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Vishnu, aka: Viṣṇu, Visnu; 11 Definition(s)

Introduction

Vishnu means something in Hinduism, Sanskrit, Jainism, Prakrit. Check out some of the following descriptions and leave a comment if you want to add your own contribution to this article.

In Hinduism

Śilpaśāstra (iconography)

Viṣṇu (विष्णु) is a Sanskrit name referring to one of the eight manifestations of Caṇḍa, who is a form of Bhairava. According to the Rudrayāmala, there are eight main forms of Bhairava who control the eight directions of this universe. Each form (eg., Caṇḍa) has a further eight sub-manifestations (eg., Viṣṇu), thus resulting in a total of 64 Bhairavas.

When depicting Viṣṇu according to traditional iconographic rules (śilpaśāstra), one should depcit him (and other forms of Caṇḍa) having a blue color and good looks; he should carry agni, śakti, gadā and kuṇḍa. The word Śilpaśāstra refers to an ancient Hindu science of arts and crafts, dealing with subjects such as painting, sculpture and iconography.

Source: Wisdom Library: Śilpa-śāstra

about this context:

Śilpaśāstra (शिल्पशास्त्र, shilpa-shastra) represents the ancient Indian science of creative arts such as sculpture, iconography and painting. Closely related to Vāstuśāstra (architecture), they often share the same literature.

Kathā (narrative stories)

Viṣṇu (विष्णु).—Viṣṇu, a deity of Ṛgveda is reborn in Puranic Pantheon and has acquired a new glory and boundless power. New epithets are given to him as for example, Hari, Trivikrama, Muraripu, Murāri, Caturbhuja, Upendra, Gakrapāṇi, Nanārdana, Kaṃsāri, Murajit, Acyuta, Śārṅgin, Kaiṭabhāri, Madhuripu and Asuradviṣ.

Viṣṇu in Ṛgveda is a sun deity, who like the sun takes three strides (vikrama) across the three kinds of space. There his weapon as a precursor of the later Cakra is a revolving wheel represented like the sun. The inferior position of Viṣṇu as a sun-deity in Ṛgveda is changed to one of supreme importance in the Brāhmaṇas, where he already assumes the form of a dwarf and rescues the earth from the Asuras in three strides.

Viṣṇu reclines on the couch formed hy Śeṣa, the thousand-hooded serpent. He is referred to as resting on the lap of Lakṣmī and waring on his chest a gem named Kaustubh and he is waited upon by the humble Garuḍa.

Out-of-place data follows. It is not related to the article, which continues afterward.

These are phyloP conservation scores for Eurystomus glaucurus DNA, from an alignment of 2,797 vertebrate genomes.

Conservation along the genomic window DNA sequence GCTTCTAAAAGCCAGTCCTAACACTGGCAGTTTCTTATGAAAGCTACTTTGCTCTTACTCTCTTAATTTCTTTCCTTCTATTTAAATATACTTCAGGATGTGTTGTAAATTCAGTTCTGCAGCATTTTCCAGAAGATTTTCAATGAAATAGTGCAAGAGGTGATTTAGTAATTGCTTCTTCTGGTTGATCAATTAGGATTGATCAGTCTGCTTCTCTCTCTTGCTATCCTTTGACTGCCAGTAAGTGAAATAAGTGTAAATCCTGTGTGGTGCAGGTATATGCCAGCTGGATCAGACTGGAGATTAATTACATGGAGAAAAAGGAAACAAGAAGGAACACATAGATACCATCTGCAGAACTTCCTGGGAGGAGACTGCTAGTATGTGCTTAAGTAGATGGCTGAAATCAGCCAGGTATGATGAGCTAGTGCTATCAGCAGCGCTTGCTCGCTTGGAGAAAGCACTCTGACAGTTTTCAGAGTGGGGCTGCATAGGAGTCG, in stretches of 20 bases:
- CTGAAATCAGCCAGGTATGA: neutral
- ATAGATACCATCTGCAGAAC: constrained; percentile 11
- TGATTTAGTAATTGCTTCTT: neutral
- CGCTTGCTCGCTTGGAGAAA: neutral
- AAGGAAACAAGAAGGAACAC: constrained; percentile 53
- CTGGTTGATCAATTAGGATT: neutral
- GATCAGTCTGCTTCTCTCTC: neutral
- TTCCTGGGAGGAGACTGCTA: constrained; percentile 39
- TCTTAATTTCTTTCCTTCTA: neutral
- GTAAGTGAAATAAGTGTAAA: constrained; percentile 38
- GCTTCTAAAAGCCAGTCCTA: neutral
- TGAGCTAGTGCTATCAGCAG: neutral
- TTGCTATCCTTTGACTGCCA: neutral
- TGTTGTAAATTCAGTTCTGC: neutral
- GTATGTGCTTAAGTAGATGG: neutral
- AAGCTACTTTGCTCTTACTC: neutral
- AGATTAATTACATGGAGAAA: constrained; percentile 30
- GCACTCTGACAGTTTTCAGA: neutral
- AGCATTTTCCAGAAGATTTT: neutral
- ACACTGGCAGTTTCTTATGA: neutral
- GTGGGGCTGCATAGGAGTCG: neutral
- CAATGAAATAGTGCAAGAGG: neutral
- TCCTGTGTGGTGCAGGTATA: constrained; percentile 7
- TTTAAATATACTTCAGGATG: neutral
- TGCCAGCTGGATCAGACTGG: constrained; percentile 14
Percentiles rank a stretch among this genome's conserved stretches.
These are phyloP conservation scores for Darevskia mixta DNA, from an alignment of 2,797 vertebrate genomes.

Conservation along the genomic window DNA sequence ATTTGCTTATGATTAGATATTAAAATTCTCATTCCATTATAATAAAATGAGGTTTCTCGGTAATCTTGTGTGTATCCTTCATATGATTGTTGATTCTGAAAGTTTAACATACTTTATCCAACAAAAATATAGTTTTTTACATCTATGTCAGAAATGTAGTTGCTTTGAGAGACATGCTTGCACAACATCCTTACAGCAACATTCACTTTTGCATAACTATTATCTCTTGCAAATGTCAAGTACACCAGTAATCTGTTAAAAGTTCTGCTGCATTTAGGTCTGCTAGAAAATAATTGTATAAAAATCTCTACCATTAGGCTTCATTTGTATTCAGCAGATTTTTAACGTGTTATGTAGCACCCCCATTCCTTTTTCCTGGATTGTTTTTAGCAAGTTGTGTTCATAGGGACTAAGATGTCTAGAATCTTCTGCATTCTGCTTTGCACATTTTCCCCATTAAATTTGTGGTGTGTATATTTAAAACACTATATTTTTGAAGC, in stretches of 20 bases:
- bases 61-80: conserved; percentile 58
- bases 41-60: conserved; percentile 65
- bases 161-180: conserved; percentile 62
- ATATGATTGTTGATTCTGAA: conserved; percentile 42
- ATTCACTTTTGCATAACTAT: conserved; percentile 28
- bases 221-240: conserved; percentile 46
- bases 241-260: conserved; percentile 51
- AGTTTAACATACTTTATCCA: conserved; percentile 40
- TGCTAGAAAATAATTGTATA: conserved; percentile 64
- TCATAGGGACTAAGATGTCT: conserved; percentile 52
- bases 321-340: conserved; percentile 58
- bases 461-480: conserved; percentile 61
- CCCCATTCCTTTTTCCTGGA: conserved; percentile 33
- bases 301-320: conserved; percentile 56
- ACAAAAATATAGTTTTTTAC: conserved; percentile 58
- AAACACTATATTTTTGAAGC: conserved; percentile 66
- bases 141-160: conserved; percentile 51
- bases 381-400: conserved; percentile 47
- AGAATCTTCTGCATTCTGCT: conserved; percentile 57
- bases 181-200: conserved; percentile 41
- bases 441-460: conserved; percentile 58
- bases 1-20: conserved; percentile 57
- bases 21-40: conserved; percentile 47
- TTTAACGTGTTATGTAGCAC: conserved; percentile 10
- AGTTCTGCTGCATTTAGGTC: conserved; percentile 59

Source: Shodhganga: A critical appreciation of soddhalas udayasundarikatha

about this context:

Kathās (कथा) are special kind of Sanskrit literature: they are a kind of a mix between Itihāsa (historical legends) and Mahākāvya (epic poetry). Some Kathās reflect socio-political instructions for the King while others remind the reader of the historical deeds of the Gods, sages and heroes.

Purāṇa

1a) Viṣṇu (विष्णु).—The name of the sun in the month of Ūrja (Kārtika);1 an Āditya and Lord of Ādityas;2 in the sun's chariot in Phālguna.3

  • 1) Bhāgavata-purāṇa XII. 11. 44; Brahmāṇḍa-purāṇa II. 23. 20; Vāyu-purāṇa 66. 61, 66.
  • 2) Brahmāṇḍa-purāṇa II. 24. 34; III. 3. 68; Matsya-purāṇa 6. 4; 171. 56. Viṣṇu-purāṇa I. 15. 130.
  • 3) Ib. I. 22. 3; II. 10. 18.

1b) A god of Ābhūtaraya group.*

  • * Brahmāṇḍa-purāṇa II. 36. 56.

1c) (Uttamaśloka) worshipped for dharma. His abode above the position of seven sages, where is found the great Dhruva with others;1 different forms of; as Trivikrama broke aṇḍakaṭāha and let the Ganges in; as Sankarṣaṇa, worshipped by Śiva in Ilāvṛta; as Hayagrīva in Bhadrāśva country; as Nṛsimha in Harivarṣa; as Kāmadeva in Ketumālā; as Matsya in Ramyaka; as Kūrma in Hiraṇmaya; also Sānkhyanidarśana; as Varāha in Uttara Kuru country; also in the form of both Yajña and Kratu; as Sītārāma in Kimpuruṣa; as Naranārāyaṇa in Bhāratavarṣa; as Sūrya in Plakṣadvīpa; as Soma in Śālmali; as Agni in Kuśadvīpa; as a form of water in Krauñcadvīpa; as Vāyu in Śākadvīpa; as Brahmā in Puṣkaradvīpa.2 Propitiated by Dakṣa after his reconciliation with Śiva, Viṣṇu came to receive offerings in person in the form of yajña and was praised by all present including Brahmā and Śiva. He told Dakṣa that he was not different from Śiva or Brahmā.3 presented Pṛthu with Sudarśana and addressed him to befriend Indra, to be devoted to Him and to conduct himself righteously.4 His residence near Kṣīroda where he sleeps in yoga: vanquisher of Bali; saw a liṅga of effulgence and with Brahmā went down and up to know its origin and end, but could not get at that. Śiva's remark that his right and left arms were Brahmā and Viṣṇu. This is Mahāyāgam and Māheśvaram balam;5 cursed by Bhṛgu to take 10 (7 Matsya-purāṇa) incarnations on the earth; called Puruṣa and Yajña.6 In Svāyambhuva epoch was born of Ākūtī, in Svārociṣa, born of Tuṣitā as Ajita, in Uttama epoch, born of Satyā as Satya, in Tāmasa born of Hariṇī as Hari, in Vaivasvata, born of Kaśyapa and Aditī with the name Vaikuṇṭha.7 Overlord of Ādityas; gave peacock and fowl to Kumāra.8